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Cummins Falls to reopen Wednesday with new safety policies, monitoring gauges after toddler's death

Posted: 10:57 AM, Aug 13, 2019
Updated: 2019-08-13 20:58:42-04
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NASHVILLE, Tenn. (WTVF) — Cummins Falls State Park will reopen Wednesday, weather permitting, more than two months after a Kentucky toddler was killed during flash flooding.

The Tennessee Department of Environment and Conservation is implementing a new safety strategy, that includes real-time weather/monitoring at the park.

“Park staff will evacuate the gorge when radar indicates rain anywhere in the watershed, not just the park itself,” TDEC Deputy Commissioner Jim Bryson said.

Cummins Falls closed back in June after 2-year-old Steven Pierce was swept away by fast-moving water.

At the time, TDEC said the park had never experienced the conditions of that day , when a microburst of less than an inch fell in a nearby basin that caused water in the gorge to rise several feet within minutes.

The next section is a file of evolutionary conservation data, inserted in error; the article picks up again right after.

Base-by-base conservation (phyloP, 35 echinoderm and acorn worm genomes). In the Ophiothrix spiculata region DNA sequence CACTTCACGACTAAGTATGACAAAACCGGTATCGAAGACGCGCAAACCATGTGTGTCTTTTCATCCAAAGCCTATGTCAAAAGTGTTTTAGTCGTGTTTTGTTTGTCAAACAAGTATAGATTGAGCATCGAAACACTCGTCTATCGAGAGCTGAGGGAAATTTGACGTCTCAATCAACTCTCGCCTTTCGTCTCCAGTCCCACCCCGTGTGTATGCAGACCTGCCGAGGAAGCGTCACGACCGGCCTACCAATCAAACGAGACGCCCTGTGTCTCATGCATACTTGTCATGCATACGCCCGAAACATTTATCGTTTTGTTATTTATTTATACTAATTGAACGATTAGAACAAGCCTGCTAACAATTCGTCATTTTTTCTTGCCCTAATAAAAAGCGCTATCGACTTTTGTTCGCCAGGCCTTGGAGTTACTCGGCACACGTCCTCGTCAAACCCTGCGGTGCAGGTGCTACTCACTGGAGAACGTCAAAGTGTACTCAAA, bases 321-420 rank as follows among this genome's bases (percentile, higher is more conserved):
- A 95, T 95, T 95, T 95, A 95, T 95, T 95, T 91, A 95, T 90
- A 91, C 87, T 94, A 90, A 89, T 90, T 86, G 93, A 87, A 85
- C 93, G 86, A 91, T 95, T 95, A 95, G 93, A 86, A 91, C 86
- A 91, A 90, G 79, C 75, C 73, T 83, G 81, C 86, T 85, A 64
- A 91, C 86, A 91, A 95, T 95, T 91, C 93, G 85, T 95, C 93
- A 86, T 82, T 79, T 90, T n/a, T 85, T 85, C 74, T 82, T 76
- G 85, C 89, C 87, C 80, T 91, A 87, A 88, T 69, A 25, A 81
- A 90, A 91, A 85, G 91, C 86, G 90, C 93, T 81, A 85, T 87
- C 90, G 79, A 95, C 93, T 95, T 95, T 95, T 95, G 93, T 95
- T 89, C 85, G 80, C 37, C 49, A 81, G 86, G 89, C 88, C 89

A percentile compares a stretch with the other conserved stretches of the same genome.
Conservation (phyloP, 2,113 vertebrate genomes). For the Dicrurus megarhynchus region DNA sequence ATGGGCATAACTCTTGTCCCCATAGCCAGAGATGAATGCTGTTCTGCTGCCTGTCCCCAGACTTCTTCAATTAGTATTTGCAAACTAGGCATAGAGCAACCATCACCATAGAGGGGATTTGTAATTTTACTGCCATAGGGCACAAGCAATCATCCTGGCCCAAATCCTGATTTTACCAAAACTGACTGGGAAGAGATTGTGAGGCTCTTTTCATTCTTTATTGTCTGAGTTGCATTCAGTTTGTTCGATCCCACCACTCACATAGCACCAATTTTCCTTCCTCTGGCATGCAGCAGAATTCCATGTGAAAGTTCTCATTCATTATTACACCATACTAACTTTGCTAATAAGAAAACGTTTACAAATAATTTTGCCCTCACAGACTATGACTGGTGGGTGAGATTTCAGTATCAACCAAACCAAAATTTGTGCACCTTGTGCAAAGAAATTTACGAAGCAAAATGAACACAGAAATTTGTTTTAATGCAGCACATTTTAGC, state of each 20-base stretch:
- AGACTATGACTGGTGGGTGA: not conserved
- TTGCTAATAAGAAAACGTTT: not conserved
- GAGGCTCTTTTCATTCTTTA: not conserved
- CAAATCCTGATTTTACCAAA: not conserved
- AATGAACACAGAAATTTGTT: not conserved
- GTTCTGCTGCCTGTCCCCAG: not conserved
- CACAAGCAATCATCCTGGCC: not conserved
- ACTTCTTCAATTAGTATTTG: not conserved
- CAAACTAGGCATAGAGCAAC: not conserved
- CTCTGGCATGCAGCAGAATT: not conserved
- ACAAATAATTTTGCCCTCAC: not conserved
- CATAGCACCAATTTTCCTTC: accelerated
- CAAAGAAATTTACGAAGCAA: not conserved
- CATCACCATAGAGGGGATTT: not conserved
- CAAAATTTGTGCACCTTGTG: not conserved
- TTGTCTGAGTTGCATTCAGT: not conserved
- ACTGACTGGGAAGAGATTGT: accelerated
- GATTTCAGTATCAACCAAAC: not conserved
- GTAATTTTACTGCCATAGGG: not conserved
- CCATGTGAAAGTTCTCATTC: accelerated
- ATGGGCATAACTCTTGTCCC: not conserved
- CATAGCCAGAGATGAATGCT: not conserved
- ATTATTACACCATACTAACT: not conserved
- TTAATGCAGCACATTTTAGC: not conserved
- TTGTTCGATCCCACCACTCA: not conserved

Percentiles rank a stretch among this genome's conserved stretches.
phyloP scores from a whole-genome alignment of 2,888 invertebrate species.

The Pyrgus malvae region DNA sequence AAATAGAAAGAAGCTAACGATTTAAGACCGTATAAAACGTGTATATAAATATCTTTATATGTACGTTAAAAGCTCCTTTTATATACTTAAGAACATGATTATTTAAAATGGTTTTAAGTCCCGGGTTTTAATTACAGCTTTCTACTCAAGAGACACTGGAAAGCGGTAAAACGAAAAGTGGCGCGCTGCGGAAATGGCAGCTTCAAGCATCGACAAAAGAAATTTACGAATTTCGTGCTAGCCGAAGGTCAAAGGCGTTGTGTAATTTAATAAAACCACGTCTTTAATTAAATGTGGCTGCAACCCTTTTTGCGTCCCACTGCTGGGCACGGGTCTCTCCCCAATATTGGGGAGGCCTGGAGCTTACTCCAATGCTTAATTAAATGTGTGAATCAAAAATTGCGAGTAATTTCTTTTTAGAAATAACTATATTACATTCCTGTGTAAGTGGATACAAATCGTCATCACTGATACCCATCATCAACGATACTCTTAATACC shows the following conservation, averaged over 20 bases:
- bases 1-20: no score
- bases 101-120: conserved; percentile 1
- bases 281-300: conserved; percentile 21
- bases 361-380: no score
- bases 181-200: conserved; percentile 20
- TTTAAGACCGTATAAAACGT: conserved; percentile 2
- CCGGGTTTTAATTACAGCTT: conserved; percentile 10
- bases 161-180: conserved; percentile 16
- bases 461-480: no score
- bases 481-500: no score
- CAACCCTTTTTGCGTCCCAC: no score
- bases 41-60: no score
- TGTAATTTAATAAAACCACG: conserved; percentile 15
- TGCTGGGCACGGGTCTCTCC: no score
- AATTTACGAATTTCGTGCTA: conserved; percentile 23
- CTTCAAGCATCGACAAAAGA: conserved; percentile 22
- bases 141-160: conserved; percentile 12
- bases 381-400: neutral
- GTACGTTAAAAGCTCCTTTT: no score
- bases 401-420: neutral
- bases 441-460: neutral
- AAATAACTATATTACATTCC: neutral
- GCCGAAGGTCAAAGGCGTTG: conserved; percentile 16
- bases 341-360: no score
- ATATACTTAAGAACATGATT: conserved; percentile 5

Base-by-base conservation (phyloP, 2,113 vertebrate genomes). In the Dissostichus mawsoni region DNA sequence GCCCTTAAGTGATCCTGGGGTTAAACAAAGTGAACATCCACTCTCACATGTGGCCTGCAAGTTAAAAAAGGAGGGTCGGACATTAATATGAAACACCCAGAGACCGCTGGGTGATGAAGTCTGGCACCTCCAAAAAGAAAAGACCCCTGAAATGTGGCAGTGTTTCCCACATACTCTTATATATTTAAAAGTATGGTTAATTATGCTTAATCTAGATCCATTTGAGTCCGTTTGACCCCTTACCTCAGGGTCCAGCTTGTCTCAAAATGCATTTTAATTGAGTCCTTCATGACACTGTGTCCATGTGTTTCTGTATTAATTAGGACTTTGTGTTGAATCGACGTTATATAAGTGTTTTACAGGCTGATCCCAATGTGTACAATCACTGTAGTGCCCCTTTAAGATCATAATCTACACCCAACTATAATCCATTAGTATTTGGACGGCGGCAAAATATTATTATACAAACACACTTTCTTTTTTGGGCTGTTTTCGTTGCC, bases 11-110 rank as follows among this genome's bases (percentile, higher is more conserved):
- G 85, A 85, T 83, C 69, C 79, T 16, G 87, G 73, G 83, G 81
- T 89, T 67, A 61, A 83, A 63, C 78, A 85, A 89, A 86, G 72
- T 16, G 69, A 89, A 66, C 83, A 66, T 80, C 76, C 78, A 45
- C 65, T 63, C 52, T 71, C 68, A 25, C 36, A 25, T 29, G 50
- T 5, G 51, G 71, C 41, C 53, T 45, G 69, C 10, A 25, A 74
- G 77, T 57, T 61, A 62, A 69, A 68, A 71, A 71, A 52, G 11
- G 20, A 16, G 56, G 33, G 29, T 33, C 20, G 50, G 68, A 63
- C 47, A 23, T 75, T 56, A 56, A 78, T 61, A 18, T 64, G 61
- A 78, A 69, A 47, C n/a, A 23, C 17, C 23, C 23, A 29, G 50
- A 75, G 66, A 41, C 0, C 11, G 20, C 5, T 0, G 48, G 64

TDEC says new policies are being added that include requiring children under 12 to be accompanied by an adult. Kids 12 and under also have to have a lifejacket and must wear it when swimming.

Children 5 and under were encouraged to not enter the falls or gorge areas at all.

Three river monitoring gauges have also been installed on tributaries upstream from the falls to measure water levels. If the gauges measure significant water levels, texts/email alerts will be sent to park staff and two 911 response centers.

The park will also have signs in English and Spanish warning about the dangers of flash flooding. A temporary visitor’s center has also been built over the trail leading to the falls with two monitors that play a safety video as visitors enter the trail.

Cummins Falls is also adding two seasonal employees to help manage crowds.

In the event of an evacuation, there are three refuge areas where visitors can wait until they’re either evacuated or the water recedes.

Click here for more information.

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Family of Cummins Falls victim claims state's negligence led to 2-year-old's death
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TTU Professor: Early warning system doesn't completely remove risk from Cummins Falls